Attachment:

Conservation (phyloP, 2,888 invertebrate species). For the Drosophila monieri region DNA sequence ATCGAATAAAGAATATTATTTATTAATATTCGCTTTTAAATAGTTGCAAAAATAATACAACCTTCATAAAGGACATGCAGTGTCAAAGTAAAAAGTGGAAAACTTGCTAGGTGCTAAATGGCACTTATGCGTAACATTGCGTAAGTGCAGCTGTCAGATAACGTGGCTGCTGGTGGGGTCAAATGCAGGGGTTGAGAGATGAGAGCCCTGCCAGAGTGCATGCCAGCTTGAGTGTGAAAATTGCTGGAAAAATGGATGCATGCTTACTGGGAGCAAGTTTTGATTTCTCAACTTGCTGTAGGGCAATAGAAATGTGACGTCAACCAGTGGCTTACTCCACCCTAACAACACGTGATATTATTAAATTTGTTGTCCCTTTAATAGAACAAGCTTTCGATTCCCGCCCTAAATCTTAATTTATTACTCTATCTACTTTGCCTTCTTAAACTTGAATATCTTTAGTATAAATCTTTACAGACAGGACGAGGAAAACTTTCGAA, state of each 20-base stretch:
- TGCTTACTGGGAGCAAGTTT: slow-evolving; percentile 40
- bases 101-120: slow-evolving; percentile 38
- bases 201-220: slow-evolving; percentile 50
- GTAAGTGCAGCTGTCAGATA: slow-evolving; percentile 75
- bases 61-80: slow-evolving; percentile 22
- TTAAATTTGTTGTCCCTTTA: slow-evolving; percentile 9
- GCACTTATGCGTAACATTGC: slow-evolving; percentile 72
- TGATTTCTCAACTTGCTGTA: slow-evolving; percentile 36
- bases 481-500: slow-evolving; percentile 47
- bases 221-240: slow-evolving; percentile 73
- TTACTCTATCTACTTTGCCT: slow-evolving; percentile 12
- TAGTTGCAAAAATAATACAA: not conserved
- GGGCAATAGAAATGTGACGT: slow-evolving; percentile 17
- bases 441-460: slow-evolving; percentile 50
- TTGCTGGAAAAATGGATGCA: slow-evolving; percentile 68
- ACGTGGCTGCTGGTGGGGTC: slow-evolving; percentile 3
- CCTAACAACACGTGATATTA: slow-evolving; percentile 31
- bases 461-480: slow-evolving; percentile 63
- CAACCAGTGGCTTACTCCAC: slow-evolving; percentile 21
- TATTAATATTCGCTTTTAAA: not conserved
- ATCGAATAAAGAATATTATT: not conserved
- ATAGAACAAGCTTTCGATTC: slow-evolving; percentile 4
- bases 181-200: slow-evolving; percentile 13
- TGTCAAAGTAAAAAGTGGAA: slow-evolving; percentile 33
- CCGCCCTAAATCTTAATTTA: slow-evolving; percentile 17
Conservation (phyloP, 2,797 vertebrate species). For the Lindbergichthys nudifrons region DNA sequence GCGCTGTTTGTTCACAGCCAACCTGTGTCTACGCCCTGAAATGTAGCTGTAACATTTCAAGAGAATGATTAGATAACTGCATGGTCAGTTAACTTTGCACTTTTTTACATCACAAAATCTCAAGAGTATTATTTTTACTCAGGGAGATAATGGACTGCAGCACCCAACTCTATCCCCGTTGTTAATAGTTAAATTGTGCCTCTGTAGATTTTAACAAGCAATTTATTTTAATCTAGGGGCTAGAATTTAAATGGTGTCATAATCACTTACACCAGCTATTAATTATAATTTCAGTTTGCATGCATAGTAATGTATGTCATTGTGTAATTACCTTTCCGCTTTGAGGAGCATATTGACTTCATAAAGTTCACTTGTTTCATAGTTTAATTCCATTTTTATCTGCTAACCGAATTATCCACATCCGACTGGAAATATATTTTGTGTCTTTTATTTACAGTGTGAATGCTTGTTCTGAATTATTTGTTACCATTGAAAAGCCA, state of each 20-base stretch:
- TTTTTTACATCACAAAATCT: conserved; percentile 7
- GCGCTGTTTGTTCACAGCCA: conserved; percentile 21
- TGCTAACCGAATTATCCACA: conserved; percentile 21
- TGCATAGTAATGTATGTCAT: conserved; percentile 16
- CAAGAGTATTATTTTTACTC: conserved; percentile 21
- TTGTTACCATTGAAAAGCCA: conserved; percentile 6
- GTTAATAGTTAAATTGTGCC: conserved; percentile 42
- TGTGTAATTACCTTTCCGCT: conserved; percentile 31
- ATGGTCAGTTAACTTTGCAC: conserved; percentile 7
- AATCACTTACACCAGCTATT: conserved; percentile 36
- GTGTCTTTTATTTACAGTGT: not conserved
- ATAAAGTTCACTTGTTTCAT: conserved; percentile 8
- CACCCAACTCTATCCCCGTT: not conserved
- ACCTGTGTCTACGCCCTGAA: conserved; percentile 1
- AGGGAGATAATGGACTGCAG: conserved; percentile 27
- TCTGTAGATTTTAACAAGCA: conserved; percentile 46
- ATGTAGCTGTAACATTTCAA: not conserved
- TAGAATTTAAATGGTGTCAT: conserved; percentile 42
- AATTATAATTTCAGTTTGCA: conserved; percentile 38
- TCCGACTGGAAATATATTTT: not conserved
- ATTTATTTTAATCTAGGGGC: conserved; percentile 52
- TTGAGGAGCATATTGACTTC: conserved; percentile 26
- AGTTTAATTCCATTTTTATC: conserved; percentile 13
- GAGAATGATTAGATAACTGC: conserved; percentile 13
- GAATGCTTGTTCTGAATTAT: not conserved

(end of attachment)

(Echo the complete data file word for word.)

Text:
Conservation (phyloP, 2,888 invertebrate species). For the Drosophila monieri region DNA sequence ATCGAATAAAGAATATTATTTATTAATATTCGCTTTTAAATAGTTGCAAAAATAATACAACCTTCATAAAGGACATGCAGTGTCAAAGTAAAAAGTGGAAAACTTGCTAGGTGCTAAATGGCACTTATGCGTAACATTGCGTAAGTGCAGCTGTCAGATAACGTGGCTGCTGGTGGGGTCAAATGCAGGGGTTGAGAGATGAGAGCCCTGCCAGAGTGCATGCCAGCTTGAGTGTGAAAATTGCTGGAAAAATGGATGCATGCTTACTGGGAGCAAGTTTTGATTTCTCAACTTGCTGTAGGGCAATAGAAATGTGACGTCAACCAGTGGCTTACTCCACCCTAACAACACGTGATATTATTAAATTTGTTGTCCCTTTAATAGAACAAGCTTTCGATTCCCGCCCTAAATCTTAATTTATTACTCTATCTACTTTGCCTTCTTAAACTTGAATATCTTTAGTATAAATCTTTACAGACAGGACGAGGAAAACTTTCGAA, state of each 20-base stretch:
- TGCTTACTGGGAGCAAGTTT: slow-evolving; percentile 40
- bases 101-120: slow-evolving; percentile 38
- bases 201-220: slow-evolving; percentile 50
- GTAAGTGCAGCTGTCAGATA: slow-evolving; percentile 75
- bases 61-80: slow-evolving; percentile 22
- TTAAATTTGTTGTCCCTTTA: slow-evolving; percentile 9
- GCACTTATGCGTAACATTGC: slow-evolving; percentile 72
- TGATTTCTCAACTTGCTGTA: slow-evolving; percentile 36
- bases 481-500: slow-evolving; percentile 47
- bases 221-240: slow-evolving; percentile 73
- TTACTCTATCTACTTTGCCT: slow-evolving; percentile 12
- TAGTTGCAAAAATAATACAA: not conserved
- GGGCAATAGAAATGTGACGT: slow-evolving; percentile 17
- bases 441-460: slow-evolving; percentile 50
- TTGCTGGAAAAATGGATGCA: slow-evolving; percentile 68
- ACGTGGCTGCTGGTGGGGTC: slow-evolving; percentile 3
- CCTAACAACACGTGATATTA: slow-evolving; percentile 31
- bases 461-480: slow-evolving; percentile 63
- CAACCAGTGGCTTACTCCAC: slow-evolving; percentile 21
- TATTAATATTCGCTTTTAAA: not conserved
- ATCGAATAAAGAATATTATT: not conserved
- ATAGAACAAGCTTTCGATTC: slow-evolving; percentile 4
- bases 181-200: slow-evolving; percentile 13
- TGTCAAAGTAAAAAGTGGAA: slow-evolving; percentile 33
- CCGCCCTAAATCTTAATTTA: slow-evolving; percentile 17
Conservation (phyloP, 2,797 vertebrate species). For the Lindbergichthys nudifrons region DNA sequence GCGCTGTTTGTTCACAGCCAACCTGTGTCTACGCCCTGAAATGTAGCTGTAACATTTCAAGAGAATGATTAGATAACTGCATGGTCAGTTAACTTTGCACTTTTTTACATCACAAAATCTCAAGAGTATTATTTTTACTCAGGGAGATAATGGACTGCAGCACCCAACTCTATCCCCGTTGTTAATAGTTAAATTGTGCCTCTGTAGATTTTAACAAGCAATTTATTTTAATCTAGGGGCTAGAATTTAAATGGTGTCATAATCACTTACACCAGCTATTAATTATAATTTCAGTTTGCATGCATAGTAATGTATGTCATTGTGTAATTACCTTTCCGCTTTGAGGAGCATATTGACTTCATAAAGTTCACTTGTTTCATAGTTTAATTCCATTTTTATCTGCTAACCGAATTATCCACATCCGACTGGAAATATATTTTGTGTCTTTTATTTACAGTGTGAATGCTTGTTCTGAATTATTTGTTACCATTGAAAAGCCA, state of each 20-base stretch:
- TTTTTTACATCACAAAATCT: conserved; percentile 7
- GCGCTGTTTGTTCACAGCCA: conserved; percentile 21
- TGCTAACCGAATTATCCACA: conserved; percentile 21
- TGCATAGTAATGTATGTCAT: conserved; percentile 16
- CAAGAGTATTATTTTTACTC: conserved; percentile 21
- TTGTTACCATTGAAAAGCCA: conserved; percentile 6
- GTTAATAGTTAAATTGTGCC: conserved; percentile 42
- TGTGTAATTACCTTTCCGCT: conserved; percentile 31
- ATGGTCAGTTAACTTTGCAC: conserved; percentile 7
- AATCACTTACACCAGCTATT: conserved; percentile 36
- GTGTCTTTTATTTACAGTGT: not conserved
- ATAAAGTTCACTTGTTTCAT: conserved; percentile 8
- CACCCAACTCTATCCCCGTT: not conserved
- ACCTGTGTCTACGCCCTGAA: conserved; percentile 1
- AGGGAGATAATGGACTGCAG: conserved; percentile 27
- TCTGTAGATTTTAACAAGCA: conserved; percentile 46
- ATGTAGCTGTAACATTTCAA: not conserved
- TAGAATTTAAATGGTGTCAT: conserved; percentile 42
- AATTATAATTTCAGTTTGCA: conserved; percentile 38
- TCCGACTGGAAATATATTTT: not conserved
- ATTTATTTTAATCTAGGGGC: conserved; percentile 52
- TTGAGGAGCATATTGACTTC: conserved; percentile 26
- AGTTTAATTCCATTTTTATC: conserved; percentile 13
- GAGAATGATTAGATAACTGC: conserved; percentile 13
- GAATGCTTGTTCTGAATTAT: not conserved